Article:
Depth is a strength for the Los Angeles Kings, but that can be bad news for younger players trying to advance their careers.
Forward Andrei Loktionov has requested a trade with the team’s logjam at center in mind; meanwhile, Jonathan Bernier has backed off his own demands to an extent, according to John Hoven of Mayor’s Manor.
Bernier admits he wants to steal more starts from Jonathan Quick. That’s pretty reasonable since the 24-year-old is in the last year of his current deal, even if accomplishing that task is a tall order.
“I can’t really do anything about it,” Bernier said. “It has been two years since I’ve been in (this) situation. I just want to play. With the (compressed) schedule now, things can change a lot. Hopefully Suttsy can squeeze me in for a few.”
(Suttsy is the hockey-stereotypical nickname for Darryl Sutter, in case you were wondering.)
While Bernier contends with the prominent 27-year-old netminder, Loktionov finds himself buried in the AHL and stuck behind centers Anze Kopitar, Mike Richards and Jarret Stoll for the foreseeable future. The team tried to shift the 22-year-old to the wing, but that just didn’t work out for the small scorer.
So with his career stalled, Loktionov wants out.
Could he work out for another team? Jettisoned young Kings have worked out (Teddy Purcell) and had mixed results (Alex Frolov) in the past few years, so it’s anyone’s guess.
(H/T to Jewels from the Crown)
After establishing himself in the Swedish league, Anton Lindholm will head to North America.
The Colorado Avalanche announced that they have signed the 21-year-old defenseman to a three-year, entry-level contract. They selected Lindholm in the fifth round of the 2014 NHL Entry Draft.
More of a defensive defenseman, Lindholm only registered four assists in 30 Swedish league games with Skelleftea AIK in 2015-16, but he also had a team-high 85 hits despite missing a chunk of the season due to injury. During the playoffs he helped his team reach the SHL Finals by leading them in both hits and blocked shots.
That was his second full campaign with Skelleftea AIK. The next step for Lindholm will likely be for him to continue his development in the AHL.
PHT’s Morning Skate takes a look around the world of hockey to see what’s happening and what we’ll be talking about around the NHL world and beyond.
Bob McKenzie shares his memories of Tragically Hip singer Gord Downie, who apparently was a big hockey fan. (TSN)
Don Cherry discusses John Brophy’s toughness after the former Leafs coach recently passed away. (Sportsnet)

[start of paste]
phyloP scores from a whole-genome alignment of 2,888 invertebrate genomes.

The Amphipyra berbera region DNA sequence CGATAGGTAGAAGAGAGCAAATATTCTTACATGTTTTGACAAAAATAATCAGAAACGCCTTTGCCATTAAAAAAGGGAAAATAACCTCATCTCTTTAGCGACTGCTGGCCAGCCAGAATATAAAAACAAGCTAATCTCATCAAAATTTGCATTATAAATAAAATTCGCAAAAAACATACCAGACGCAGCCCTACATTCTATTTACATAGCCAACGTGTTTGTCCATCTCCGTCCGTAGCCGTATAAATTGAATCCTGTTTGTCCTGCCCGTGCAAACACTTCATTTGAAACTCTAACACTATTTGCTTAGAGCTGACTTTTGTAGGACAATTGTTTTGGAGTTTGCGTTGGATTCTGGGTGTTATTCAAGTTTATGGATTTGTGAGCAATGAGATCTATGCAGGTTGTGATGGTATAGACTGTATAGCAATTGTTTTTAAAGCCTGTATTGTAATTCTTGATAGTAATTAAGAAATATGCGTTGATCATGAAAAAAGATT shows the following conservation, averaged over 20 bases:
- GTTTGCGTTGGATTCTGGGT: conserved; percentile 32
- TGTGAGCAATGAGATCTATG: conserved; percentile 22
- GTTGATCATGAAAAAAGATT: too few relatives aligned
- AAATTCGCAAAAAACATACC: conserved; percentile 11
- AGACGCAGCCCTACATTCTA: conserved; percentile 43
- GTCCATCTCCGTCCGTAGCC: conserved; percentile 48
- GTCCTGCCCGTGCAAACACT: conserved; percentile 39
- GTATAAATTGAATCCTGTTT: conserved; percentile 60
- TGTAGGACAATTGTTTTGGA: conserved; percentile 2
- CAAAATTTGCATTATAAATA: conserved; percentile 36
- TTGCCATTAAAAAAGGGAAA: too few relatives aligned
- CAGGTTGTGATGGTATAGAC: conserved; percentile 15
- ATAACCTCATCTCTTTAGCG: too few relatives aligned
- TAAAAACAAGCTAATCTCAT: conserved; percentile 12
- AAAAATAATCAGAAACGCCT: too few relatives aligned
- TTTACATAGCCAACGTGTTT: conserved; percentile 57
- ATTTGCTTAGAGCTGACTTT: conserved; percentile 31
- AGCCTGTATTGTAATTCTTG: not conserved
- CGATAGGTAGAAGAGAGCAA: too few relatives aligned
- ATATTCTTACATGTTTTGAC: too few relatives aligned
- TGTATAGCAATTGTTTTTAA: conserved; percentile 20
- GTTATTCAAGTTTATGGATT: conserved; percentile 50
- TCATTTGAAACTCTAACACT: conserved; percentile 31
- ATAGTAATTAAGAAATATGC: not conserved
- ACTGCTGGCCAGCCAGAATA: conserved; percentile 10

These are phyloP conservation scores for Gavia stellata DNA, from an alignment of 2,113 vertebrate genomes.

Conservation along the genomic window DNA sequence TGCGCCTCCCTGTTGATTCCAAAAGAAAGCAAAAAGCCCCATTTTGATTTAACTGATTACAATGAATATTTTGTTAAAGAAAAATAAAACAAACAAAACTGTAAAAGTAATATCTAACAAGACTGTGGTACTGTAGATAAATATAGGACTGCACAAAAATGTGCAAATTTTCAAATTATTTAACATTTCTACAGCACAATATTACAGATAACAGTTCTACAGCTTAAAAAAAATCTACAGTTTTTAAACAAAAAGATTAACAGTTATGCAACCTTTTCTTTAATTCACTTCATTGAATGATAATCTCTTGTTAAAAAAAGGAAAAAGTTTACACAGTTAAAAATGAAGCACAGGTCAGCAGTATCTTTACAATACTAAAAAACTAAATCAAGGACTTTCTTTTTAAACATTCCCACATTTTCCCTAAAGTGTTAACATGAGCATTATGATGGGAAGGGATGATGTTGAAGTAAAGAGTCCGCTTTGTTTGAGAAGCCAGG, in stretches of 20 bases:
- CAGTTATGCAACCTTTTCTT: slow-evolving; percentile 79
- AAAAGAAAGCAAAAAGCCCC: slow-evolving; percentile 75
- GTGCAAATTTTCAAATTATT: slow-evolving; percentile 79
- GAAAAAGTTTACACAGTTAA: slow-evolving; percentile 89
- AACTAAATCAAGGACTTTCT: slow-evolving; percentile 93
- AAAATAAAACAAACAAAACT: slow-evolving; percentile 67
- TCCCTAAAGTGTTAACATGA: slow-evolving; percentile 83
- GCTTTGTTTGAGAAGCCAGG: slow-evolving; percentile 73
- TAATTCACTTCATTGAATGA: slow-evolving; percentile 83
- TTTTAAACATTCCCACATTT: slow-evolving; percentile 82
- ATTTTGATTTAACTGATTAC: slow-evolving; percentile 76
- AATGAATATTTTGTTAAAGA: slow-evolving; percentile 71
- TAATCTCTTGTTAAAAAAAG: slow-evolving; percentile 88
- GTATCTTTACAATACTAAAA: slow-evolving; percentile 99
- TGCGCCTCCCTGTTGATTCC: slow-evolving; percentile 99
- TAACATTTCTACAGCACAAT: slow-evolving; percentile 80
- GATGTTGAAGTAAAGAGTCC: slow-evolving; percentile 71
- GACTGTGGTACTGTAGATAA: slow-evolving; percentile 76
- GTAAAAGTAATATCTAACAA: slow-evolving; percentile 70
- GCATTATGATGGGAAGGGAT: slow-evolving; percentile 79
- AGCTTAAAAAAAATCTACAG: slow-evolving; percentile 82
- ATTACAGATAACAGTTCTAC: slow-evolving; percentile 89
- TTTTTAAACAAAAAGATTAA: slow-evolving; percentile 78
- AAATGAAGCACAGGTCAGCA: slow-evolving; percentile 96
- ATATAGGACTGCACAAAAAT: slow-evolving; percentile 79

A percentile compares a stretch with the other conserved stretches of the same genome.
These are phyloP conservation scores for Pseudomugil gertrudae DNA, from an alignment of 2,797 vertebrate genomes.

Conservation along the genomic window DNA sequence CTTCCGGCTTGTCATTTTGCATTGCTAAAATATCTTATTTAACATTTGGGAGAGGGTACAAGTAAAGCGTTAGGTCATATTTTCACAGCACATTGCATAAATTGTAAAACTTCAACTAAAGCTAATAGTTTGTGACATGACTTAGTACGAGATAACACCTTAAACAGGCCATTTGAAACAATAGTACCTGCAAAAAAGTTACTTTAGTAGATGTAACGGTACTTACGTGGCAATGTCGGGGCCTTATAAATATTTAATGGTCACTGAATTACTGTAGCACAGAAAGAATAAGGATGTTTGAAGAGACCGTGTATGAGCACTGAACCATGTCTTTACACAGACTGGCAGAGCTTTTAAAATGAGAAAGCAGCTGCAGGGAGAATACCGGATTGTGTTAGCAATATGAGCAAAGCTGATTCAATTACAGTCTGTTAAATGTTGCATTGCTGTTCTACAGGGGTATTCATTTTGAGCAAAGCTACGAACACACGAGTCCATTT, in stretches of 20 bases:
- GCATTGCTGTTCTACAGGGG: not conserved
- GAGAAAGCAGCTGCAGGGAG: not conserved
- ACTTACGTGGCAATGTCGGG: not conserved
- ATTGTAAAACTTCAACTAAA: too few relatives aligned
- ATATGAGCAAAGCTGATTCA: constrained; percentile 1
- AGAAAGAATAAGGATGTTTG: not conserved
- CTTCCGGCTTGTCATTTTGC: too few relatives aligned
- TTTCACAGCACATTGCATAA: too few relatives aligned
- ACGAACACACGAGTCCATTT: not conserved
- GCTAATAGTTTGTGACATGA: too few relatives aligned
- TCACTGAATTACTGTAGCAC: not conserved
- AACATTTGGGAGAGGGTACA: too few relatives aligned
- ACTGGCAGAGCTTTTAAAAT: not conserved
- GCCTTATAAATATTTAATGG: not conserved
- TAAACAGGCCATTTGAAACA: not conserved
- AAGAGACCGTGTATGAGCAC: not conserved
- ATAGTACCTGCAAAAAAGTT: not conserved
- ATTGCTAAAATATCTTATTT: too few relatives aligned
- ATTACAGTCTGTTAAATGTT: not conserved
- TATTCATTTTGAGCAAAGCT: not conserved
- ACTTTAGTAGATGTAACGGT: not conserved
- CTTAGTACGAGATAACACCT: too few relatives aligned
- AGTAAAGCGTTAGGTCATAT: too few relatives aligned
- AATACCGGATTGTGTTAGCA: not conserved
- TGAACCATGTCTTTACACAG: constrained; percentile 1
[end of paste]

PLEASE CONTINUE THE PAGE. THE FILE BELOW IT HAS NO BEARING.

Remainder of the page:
A look at Vincent Lecavalier‘s career. (Greatest Hockey Legends)
The perils of flip-flopping goalies in the playoffs … although it worked out for the Penguins at least last night. (The Hockey News)
Speaking of which, will the Blues get burned for switching back to Brian Elliott in Game 6 tonight? Here’s a preview:
Sidney Crosby has a chance to join a very rare club of clutch goal-scorers if he can win it for Pittsburgh in Game 7:
Hot take: the Pittsburgh Penguins probably won’t deal with a goalie controversy going into Game 7.
(Ugh, that’s a failed hot take … you can’t use “probably” in those things, right?)
Matt Murray was fantastic at times during Game 6, much like his counterpart in the Tampa Bay Lightning’s net in a 5-2 win. Granted, there were some tense moments during the Bolts’ late-game push:
Much has been made about experience, especially from those calling for Marc-Andre Fleury earlier in this series. It’s telling that the praise Murray draws sure sounds like what you’d expect from a “veteran.”
“He has a calming influence,” Sullivan said. “He doesn’t get rattled. If he lets a goal in, he just continues to compete. That’s usually an attribute that usually takes years to acquire that, and to have it at such a young age is impressive.”
Thanks in part to Murray’s efforts in Game 6, he’ll get a chance to prove his resolve in something new: a Game 7 in the Eastern Conference Final.
Once again, his teammates seem pretty confident in this elimination situation.
The Tampa Bay Lightning seemed to sleepwalk through the first two periods of Game 6, and waking up in the final frame wasn’t enough to edge the Pittsburgh Penguins.
On the bright side, at least the Lightning aren’t in denial about that weak first 40 minutes.
It seemed like everyone on the team more or less admitted as much in unison.
Brian Boyle added that he felt like the Lightning tiptoed around this game. Jon Cooper often provides great quips, yet he was pretty matter-of-fact in this case.
Many will linger on this disallowed goal for Jonathan Drouin, which would have provided a 1-0 lead for Tampa Bay in the first period.
Let’s face it; that moment came pretty early in the game. To Tampa Bay’s credit, they’re not pinning the loss on that setback.
Now they must set their sights on competing throughout Game 7 … and maybe earning some bounces of their own in the process.
Read more about Game 6 here.